San Juan doesn't get the credit it deserves as a major center for the performing arts. Beyond its own rich tradition of local art and theater to the biggest Broadway plays to the most recognized stars on the planet, this island has frequently brought the best and the brightest to its shores.
When you're here on holiday, you might not realize just how much is going on around town. But if you want to combine your days on the beach with a show, concert, play, ballet or other production (in English or in Spanish), here's where you'll want to go.
El Coliseo (The Coliseum) is Puerto Rico's largest arena, the grand-daddy of the island's performing arts venues. The impressive, modern design of the stadium, which has a capacity of close to 20,000 people, makes it one of the biggest attractions in the Hato Rey neighborhood of San Juan.
It also has a beautiful performing arts center, named after one of modern Puerto Rico's most influential citizens. The Centro de Bellas Artes Luis A. Ferré has a full calendar of recitals and musicals, ballets and various forms of dance, operas, and plays. You might catch a Broadway play here, and if you're here in February or March, and you enjoy classical music, make time for the Casals Festival, one of the island's premier events and widely considered to be the most important classical music festival in the Caribbean.
One other point about the Center, Just outside it is one of my favorite sculptures in Puerto Rico: The Muses by Annex Burgos - a series of 6-foot bronze sculptures that evoke the different artistic expressions. It's an elegant and graceful homage to the island's love of the arts.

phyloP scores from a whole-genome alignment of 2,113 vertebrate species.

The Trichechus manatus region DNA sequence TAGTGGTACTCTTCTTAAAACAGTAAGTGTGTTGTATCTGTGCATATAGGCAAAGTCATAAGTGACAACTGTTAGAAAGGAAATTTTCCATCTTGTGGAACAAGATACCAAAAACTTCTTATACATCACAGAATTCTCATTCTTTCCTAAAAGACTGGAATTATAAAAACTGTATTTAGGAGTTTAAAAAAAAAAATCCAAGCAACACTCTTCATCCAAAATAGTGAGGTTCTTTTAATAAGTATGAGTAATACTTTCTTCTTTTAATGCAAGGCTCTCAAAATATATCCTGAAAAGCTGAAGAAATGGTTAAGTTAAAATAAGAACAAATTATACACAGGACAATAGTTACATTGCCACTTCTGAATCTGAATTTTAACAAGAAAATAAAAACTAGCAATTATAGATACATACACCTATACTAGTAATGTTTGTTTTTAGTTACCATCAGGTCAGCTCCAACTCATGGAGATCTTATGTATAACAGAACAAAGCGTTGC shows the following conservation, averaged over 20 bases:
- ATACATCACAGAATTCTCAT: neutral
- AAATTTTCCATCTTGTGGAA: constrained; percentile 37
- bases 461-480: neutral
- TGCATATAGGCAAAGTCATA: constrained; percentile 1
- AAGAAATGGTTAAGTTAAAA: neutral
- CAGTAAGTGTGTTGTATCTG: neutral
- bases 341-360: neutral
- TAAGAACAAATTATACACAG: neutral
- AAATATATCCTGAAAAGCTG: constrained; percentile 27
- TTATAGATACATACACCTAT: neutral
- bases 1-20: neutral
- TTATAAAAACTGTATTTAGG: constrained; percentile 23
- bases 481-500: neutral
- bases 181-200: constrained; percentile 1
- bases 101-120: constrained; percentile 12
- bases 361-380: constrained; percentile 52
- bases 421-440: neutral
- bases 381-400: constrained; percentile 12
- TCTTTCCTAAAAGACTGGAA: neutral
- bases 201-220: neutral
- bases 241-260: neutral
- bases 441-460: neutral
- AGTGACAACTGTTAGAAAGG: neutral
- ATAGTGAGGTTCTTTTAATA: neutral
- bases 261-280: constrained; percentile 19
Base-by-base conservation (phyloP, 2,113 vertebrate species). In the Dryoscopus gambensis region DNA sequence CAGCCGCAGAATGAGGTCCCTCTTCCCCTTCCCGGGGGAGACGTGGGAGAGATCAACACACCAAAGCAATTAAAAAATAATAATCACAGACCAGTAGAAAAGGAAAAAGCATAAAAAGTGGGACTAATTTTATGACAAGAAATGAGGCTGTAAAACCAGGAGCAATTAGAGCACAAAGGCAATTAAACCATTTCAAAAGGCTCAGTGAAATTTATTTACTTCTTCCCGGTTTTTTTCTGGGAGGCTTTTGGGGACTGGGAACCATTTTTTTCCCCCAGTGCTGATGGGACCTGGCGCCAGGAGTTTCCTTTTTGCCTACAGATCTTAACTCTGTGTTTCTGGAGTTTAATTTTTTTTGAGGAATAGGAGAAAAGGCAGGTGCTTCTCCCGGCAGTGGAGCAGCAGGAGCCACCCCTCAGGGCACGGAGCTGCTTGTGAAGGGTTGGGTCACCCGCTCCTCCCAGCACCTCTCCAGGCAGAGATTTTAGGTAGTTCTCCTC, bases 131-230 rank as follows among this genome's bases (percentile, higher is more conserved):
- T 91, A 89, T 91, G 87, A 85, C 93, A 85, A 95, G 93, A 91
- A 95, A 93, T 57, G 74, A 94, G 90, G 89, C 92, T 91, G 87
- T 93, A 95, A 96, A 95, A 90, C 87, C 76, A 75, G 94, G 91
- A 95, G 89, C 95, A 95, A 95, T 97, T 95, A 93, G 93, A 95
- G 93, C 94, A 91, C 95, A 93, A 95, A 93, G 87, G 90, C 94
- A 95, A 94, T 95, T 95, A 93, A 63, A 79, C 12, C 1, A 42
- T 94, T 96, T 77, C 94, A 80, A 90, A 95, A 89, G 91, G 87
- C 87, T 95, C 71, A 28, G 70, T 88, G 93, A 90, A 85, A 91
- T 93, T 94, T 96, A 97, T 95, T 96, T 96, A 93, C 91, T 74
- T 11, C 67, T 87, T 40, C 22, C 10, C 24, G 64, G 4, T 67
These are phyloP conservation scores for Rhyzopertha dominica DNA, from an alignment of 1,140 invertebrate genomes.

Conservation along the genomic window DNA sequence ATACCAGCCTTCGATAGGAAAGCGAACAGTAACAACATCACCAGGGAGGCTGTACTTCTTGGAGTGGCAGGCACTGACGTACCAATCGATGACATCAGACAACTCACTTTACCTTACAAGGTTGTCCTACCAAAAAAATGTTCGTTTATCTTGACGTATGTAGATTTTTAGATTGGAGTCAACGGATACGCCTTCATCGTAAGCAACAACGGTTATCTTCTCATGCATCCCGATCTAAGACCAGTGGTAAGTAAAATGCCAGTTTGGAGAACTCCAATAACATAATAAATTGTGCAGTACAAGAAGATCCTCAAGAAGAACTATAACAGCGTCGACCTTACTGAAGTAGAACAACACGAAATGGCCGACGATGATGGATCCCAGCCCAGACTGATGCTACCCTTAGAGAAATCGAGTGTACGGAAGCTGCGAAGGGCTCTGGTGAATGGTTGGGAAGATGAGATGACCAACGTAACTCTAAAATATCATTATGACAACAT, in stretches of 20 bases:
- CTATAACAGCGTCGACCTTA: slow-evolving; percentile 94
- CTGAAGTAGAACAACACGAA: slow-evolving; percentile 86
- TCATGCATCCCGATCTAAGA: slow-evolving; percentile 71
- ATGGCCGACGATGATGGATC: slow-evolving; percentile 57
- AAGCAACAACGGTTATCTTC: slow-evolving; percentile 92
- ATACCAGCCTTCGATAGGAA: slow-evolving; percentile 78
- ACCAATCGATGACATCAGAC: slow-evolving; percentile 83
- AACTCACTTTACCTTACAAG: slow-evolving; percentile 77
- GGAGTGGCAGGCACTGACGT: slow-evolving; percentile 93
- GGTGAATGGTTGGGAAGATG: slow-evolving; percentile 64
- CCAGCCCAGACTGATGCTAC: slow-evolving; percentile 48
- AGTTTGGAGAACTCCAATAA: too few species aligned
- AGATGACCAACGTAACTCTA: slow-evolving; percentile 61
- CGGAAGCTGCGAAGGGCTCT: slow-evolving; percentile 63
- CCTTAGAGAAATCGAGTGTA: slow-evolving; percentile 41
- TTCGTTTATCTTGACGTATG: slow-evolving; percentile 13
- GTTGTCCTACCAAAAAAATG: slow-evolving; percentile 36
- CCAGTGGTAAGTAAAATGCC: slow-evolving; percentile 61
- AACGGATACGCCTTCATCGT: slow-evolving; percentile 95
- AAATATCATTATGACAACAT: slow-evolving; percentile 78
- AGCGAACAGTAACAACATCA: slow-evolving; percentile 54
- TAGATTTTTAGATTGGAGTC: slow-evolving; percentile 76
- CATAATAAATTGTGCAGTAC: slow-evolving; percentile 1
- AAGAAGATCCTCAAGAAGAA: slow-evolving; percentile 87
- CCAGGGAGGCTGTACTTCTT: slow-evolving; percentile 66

Tito Puente is one of the icons of Latin music, so it stands to reason that he would get his name attached to a performing arts center. The open-air amphitheater is located in Hato Rey and hosts numerous musical events throughout the year, none bigger than the annual Heineken Jazz Festival.
As the oldest freestanding theater under U.S. jurisdiction, Teatro Tapia can hold its own against the most venerable playhouses in the nation. Inaugurated in 1832, the beautiful neoclassical structure has occupied prime real estate in Old San Juan for close to 200 years.
For a night out on the town, you could do a lot worse than taking in an opera, theatrical performance, ballet, or musical. It also hosts an annual Festival of Puerto Rican Theater and a Festival of International Theater.
One of the most historic buildings in Old San Juan, the Cuartel de Ballajá, or barracks, was the living quarters of Spanish soldiers who were stationed on the island. Today, this three-level space, with its expansive courtyard, is home to a school of dance, school of music, and the Museum of the Americas on the second floor. The Cuartel has often held musical and cultural performances within its walls.